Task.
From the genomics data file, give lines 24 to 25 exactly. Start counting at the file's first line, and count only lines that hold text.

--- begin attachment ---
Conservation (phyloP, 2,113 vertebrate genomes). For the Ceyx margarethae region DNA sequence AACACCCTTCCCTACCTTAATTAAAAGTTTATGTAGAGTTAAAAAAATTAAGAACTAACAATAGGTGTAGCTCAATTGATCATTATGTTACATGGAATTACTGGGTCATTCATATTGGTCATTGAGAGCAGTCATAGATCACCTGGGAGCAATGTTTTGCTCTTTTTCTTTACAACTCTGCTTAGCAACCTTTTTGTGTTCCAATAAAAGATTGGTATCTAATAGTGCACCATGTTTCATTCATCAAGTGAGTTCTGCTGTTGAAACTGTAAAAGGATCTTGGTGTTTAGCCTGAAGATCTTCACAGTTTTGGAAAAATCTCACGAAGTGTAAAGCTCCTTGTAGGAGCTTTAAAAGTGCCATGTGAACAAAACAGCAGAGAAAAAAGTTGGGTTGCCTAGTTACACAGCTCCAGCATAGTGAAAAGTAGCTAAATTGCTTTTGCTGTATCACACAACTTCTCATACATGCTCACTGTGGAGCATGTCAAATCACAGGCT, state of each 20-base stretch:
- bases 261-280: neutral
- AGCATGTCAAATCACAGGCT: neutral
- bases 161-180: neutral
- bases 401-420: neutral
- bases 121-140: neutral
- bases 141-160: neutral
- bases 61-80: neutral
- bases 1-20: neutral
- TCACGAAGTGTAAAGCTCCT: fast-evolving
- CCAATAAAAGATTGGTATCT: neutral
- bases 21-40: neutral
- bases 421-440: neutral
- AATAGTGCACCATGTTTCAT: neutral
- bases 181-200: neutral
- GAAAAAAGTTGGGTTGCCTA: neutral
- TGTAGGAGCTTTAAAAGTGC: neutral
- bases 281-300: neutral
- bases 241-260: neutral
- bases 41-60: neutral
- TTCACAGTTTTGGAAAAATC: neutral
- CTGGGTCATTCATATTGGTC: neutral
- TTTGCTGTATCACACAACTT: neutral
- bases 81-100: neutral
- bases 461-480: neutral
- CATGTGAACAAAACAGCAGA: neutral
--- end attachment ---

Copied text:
- bases 81-100: neutral
- bases 461-480: neutral